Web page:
Campsites in France

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Top Travel Destinations for Campers in France

Camping for Hikers and Nature Lovers on Corsica

Corsica has plenty to offer both sporty and laid-back campers. Most of the campsites on the mountainous island are open from the beginning of May to the beginning of October. They’re typically located on impressive rocky coasts, meaning campers who love the water will feel right at home. Hikers will also love the chestnut and pine forests here. You’ll find over 100 great campsites on Corsica here.

Camping for Sightseers und Culture Lovers in Paris

Paris is one of the world’s most famous cities, and it enchants its visitors with countless sightseeing attractions, magnificent historical buildings as well as an exciting art scene. Campsites are spread out across the city, and many are right on the beautiful shore of the Seine. Others are close to famous excursion destinations like the Champs-Élysées and the Eiffel Tower, perfect for strolls through the city. The French capital has something for everyone, and great campsites in and around Paris await you.

Camping in Alsace for Rest and Relaxation

Campers will find peace and tranquillity in Alsace. Nature lovers will be at peace in the Rhine Valley: There are excellent hiking paths that are part of the Alsace Wine Route, and these run from north to south on the eastern side of the Vosges Mountains. Discover picturesque vineyards, rustic half-timbered houses and endless forests that are full of secrets. There are over 100 campsites in Alsace on for you to discover.

Tranquil, Mediterranean Camping in Nice

Not only will campers enjoy the sun and the beautiful Mediterranean Sea while in Nice, but they’ll also get the chance to expand their cultural horizons. No other city on the French Riviera has as many museums, churches and parks. There are several sites in the surrounding communities that are open all year round. You’ll find a selection of campsites in and around Nice on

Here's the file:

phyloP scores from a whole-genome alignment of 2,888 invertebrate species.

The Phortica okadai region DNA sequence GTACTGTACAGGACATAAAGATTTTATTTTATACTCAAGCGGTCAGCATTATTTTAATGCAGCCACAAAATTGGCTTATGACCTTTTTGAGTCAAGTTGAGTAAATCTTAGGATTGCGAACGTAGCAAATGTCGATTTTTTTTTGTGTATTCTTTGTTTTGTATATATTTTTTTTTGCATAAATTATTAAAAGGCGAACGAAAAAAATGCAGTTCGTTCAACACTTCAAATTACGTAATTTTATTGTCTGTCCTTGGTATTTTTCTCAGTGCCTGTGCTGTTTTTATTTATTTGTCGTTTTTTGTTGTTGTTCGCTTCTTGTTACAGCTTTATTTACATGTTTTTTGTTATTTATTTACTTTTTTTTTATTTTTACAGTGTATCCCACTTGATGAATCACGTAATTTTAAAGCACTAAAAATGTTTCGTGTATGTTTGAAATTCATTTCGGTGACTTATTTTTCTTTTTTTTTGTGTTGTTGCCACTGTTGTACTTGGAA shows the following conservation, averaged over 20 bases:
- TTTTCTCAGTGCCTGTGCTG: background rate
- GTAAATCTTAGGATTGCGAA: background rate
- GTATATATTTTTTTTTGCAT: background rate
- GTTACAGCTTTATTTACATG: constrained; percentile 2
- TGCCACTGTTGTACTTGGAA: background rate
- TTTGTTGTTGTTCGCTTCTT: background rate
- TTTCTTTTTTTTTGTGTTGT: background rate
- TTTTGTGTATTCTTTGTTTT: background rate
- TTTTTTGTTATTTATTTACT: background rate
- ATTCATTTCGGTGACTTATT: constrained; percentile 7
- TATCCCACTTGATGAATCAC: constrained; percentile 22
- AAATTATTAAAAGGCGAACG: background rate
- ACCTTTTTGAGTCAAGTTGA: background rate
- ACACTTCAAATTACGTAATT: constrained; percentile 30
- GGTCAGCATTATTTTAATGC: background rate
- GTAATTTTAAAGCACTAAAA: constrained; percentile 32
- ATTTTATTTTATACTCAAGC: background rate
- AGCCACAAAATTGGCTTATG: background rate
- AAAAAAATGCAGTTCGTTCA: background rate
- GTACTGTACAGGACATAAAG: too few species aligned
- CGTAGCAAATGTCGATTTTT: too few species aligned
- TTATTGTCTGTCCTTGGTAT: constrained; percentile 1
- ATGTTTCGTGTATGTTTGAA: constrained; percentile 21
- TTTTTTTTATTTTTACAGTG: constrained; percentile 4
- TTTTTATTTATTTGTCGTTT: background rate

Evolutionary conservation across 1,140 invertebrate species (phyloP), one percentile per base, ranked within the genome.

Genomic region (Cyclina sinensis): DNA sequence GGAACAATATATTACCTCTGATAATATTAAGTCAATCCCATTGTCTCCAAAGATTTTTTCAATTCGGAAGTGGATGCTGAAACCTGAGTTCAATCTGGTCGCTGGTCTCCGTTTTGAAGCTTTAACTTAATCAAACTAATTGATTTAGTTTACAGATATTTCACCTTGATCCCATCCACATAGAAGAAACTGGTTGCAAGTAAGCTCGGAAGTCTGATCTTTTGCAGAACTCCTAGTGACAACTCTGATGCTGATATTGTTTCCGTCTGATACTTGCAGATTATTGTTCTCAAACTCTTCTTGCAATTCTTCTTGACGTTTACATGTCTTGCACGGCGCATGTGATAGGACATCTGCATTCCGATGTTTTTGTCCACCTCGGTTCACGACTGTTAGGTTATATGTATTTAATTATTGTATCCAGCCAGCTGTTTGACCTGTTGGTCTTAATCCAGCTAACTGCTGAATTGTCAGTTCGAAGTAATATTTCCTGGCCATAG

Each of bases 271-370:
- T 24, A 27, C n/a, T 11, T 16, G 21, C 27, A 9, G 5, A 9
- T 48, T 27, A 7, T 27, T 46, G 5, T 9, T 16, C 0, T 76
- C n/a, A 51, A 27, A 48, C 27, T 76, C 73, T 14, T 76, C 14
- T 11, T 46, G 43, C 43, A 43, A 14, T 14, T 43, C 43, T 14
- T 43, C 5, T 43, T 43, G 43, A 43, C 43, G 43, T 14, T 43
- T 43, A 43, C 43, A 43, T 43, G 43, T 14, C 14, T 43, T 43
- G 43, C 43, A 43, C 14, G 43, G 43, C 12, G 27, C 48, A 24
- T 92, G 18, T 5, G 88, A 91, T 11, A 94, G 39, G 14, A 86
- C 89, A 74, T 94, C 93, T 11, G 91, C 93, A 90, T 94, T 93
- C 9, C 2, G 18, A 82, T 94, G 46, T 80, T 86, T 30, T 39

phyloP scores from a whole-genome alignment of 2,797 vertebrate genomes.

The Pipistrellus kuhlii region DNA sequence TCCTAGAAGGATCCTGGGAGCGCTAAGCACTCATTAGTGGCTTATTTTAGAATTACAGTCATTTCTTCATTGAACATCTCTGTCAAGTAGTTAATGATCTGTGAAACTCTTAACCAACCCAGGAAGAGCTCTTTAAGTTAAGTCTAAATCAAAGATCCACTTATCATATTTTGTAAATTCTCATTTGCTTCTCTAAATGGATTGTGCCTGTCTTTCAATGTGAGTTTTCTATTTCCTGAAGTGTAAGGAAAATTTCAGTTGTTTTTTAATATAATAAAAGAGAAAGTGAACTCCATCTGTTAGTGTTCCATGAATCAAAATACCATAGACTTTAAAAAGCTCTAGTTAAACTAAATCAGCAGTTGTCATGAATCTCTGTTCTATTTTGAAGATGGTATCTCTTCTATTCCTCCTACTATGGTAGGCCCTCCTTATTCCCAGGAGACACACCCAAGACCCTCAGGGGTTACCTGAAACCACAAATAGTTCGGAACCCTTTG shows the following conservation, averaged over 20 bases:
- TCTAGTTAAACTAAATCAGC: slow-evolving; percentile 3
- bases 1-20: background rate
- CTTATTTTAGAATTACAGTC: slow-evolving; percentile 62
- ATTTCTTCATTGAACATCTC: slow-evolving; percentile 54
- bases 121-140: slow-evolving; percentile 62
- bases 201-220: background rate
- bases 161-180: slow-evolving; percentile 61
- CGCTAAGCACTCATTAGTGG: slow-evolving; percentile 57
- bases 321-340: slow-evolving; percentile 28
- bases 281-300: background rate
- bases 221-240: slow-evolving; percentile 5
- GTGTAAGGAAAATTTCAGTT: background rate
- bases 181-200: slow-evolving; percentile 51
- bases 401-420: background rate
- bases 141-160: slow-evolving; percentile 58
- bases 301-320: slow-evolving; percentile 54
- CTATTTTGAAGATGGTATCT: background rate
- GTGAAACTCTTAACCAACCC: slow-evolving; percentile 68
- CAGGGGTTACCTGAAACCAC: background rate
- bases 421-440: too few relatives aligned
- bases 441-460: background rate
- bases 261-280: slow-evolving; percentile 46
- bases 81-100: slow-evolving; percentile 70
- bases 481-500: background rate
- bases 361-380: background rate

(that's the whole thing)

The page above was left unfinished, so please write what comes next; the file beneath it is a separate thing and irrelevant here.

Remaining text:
What Campers Should Know About Camping in France

Wild camping? Just ask nicely!

Generally speaking, wild camping isn’t allowed in France — unless you ask for permission. This isn’t always possible, especially along France’s coasts, since an old French law technically gives all citizens ownership of the land. That’s why randomly pitching a tent is usually forbidden. It’s different with private plots of land, though: In this case, you can just ask the owner politely. Since people here are mostly friendly and open to hikers and cyclists, it’s usually not a problem. You’re also allowed to spend one night at a parking lot or rest area.

Shared sanitary facilities

In France, the water temperature in the sanitary facilities cannot usually be regulated, and it’s more than likely going to be too cold rather than too warm. You should also be aware that your campsite will probably offer shared sanitary facilities rather than separate facilities for women and men.

Don’t overtake on the left

If you’re the proud owner of a 3.5 t motorhome or car-and-caravan team, you should note that in France, vehicles in this weight class are not permitted to overtake other vehicles via the left-hand lane when driving on three-lane roads. So, keep to the middle!

“Turkish” toilets

It might be unthinkable in other places, but in France, you’ll occasionally come across the “Toilette à la turque”. It’s essentially a loo, but with a simple hole in the ground instead of a toilet bowl. It’s also known in English as a “squat toilet”. For some, it may be a bit unusual at first, but using a squat toilet is seen as more hygienic and healthier (since the muscles are less strained in the squatting position). By the way, in France, you’ll always need to bring toilet paper and soap along with you.

Bring a breathalyser

Another thing that might be a bit unusual for visitors is the regulation regarding blood alcohol content checks. In France, in the event that you’re asked to undergo a breath test, all road users are required to have two disposable breathalysers on hand. You can get them at airports, petrol stations and pharmacies.

Pack adapters

It’s becoming ever rarer, but it can still happen: You might check in at your campsite only to find that there are no Euro/CEE outlets to be found. So to be safe, it’s recommended that you bring an adapter along; that way, you don’t have to spend your holidays — or at least the first night — without electricity.

Rules for parking

To keep many of France’s cities and regions orderly, there’s a somewhat unusual parking system in place: Depending on whether it’s an ‘even’ or ‘odd’ day, parking is allowed on the left side of the street on one day and on the right side of the street on the other — this is dependent on the house numbers on the respective side, and whether they’re even or odd. Drivers are informed via signs that say either “Jours pairs” (for “even days”) or “Jours impars” (for “uneven days”).